In this debut thriller, a Canadian man purchases a Costa Rican beachside bar, but cops are more interested in him as a suspect in the previous owner’s murder.
A hung over Ben Cooper has no idea why he awakens in a Tamarindo jail. He doesn’t remember anything from last night, much less buying a bar—or killing its owner/seller, Antonio Guiterrez. Nevertheless, authorities arrest him for the murder, and Ben’s attorney pal back in Toronto, Victoria Holmes, comes to his rescue. His other friend, Miguel Valares, is in Costa Rica with Ben, both taking advantage of the latter’s defunct wedding and nonrefundable honeymoon tickets and hotel accommodations. Victoria gets Ben out of prison, but now he has a bar to run, especially because a stop payment isn’t feasible. (He drunkenly changed the password and security question to his and ex-fiancee Tara Whitmore’s joint bank account and, of course, forgot them.) Since the bar’s in debt, new partners Victoria and Miguel help financially and by drumming up business; Victoria, for one, shows off her DJ skills. The murder, however, takes precedence thanks to Detective Vasquez, who’s convinced that Ben’s guilty, and an anonymous note implying Ben will be the next victim. The three Canadians, along with Ana, Antonio’s niece, who believes in Ben’s innocence, set out to thwart a murderer. The author keeps his tale popping with ample subplots, tossing a blackmailer and an apparent vandal targeting Ben and Miguel’s rental car into the mix. Some of these turn out to be red herrings, but it’s unmistakable that Ben, and possibly others, is in jeopardy, particularly once the killer lets his (or her) presence be known. There’s a good deal of humor, a highlight being Miguel’s Uncle Enrico, who pays for a “pretend-ownership” of the bar and believes solving a murder is part of said deal. Contrarily, Ben’s recurrent, daily endeavors to guess his password are ultimately redundant. He’s no longer attempting to cancel payment—he and his partners/friends are completely invested in the bar— while his reasoning that “it would be nice to have access to his bank account again” is too blasé to bear much weight for readers.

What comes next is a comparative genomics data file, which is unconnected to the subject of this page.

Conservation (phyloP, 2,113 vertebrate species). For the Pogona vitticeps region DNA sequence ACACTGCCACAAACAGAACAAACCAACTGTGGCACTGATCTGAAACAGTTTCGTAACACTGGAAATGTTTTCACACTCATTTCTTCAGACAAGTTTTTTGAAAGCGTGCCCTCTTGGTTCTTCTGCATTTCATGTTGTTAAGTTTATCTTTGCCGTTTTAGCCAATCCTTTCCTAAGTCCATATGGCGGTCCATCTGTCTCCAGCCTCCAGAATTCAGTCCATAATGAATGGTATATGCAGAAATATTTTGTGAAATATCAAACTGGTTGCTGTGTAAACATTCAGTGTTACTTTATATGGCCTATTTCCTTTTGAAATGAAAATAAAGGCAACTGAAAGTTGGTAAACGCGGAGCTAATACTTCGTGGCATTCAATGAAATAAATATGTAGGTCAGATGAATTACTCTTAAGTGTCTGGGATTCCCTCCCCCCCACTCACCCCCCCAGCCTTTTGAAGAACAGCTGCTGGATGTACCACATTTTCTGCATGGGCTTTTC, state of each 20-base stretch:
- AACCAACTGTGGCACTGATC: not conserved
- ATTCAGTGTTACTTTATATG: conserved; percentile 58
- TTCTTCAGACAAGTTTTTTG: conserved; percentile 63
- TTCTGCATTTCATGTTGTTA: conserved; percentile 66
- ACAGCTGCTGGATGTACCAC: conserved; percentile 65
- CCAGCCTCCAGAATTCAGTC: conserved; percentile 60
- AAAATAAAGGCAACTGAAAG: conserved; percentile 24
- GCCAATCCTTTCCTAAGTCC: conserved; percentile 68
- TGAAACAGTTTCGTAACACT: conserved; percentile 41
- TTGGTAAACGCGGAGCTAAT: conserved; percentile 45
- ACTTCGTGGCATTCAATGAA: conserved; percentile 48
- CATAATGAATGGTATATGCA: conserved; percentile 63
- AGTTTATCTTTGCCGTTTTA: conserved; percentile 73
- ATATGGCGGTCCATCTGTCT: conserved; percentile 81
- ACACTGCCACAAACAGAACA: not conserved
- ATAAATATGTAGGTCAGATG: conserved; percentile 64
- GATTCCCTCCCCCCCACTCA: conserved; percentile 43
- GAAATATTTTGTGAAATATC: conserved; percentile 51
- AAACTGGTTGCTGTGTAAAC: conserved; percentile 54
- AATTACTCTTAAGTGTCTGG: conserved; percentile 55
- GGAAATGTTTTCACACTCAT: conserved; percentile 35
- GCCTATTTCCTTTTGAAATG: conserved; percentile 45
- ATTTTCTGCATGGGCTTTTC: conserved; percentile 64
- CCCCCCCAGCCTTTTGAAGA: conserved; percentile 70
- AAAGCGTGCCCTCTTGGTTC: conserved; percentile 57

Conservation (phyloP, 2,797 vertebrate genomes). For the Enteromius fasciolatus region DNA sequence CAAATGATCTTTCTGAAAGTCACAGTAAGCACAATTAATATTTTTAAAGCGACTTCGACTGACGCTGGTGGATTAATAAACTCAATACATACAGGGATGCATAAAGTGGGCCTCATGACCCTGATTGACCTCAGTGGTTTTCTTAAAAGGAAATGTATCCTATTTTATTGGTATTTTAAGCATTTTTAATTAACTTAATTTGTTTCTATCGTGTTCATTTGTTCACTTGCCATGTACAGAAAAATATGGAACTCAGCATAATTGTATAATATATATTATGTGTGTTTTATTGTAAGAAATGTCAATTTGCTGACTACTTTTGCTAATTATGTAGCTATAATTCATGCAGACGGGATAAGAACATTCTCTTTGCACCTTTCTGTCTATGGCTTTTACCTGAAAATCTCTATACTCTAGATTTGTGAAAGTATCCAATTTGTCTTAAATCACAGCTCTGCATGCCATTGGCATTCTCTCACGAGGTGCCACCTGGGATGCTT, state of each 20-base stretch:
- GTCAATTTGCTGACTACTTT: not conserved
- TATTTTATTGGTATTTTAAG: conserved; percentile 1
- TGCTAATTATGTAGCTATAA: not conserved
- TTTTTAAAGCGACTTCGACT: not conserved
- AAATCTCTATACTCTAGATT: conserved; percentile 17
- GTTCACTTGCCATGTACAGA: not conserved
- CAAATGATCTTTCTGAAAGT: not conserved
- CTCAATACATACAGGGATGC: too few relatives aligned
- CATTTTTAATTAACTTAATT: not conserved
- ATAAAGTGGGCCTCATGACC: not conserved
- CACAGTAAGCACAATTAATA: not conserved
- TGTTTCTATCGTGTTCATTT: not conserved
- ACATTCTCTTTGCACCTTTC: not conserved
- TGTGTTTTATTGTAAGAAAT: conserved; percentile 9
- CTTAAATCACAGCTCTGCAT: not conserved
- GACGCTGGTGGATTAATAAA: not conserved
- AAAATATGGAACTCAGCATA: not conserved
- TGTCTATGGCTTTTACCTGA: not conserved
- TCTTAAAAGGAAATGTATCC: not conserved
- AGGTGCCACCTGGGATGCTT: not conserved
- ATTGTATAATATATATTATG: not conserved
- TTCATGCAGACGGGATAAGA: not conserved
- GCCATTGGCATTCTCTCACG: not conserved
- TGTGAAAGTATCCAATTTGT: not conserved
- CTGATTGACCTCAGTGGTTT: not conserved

Amateur gumshoes bolstered by a tropical setting and the added pressure of trying to sustain a business.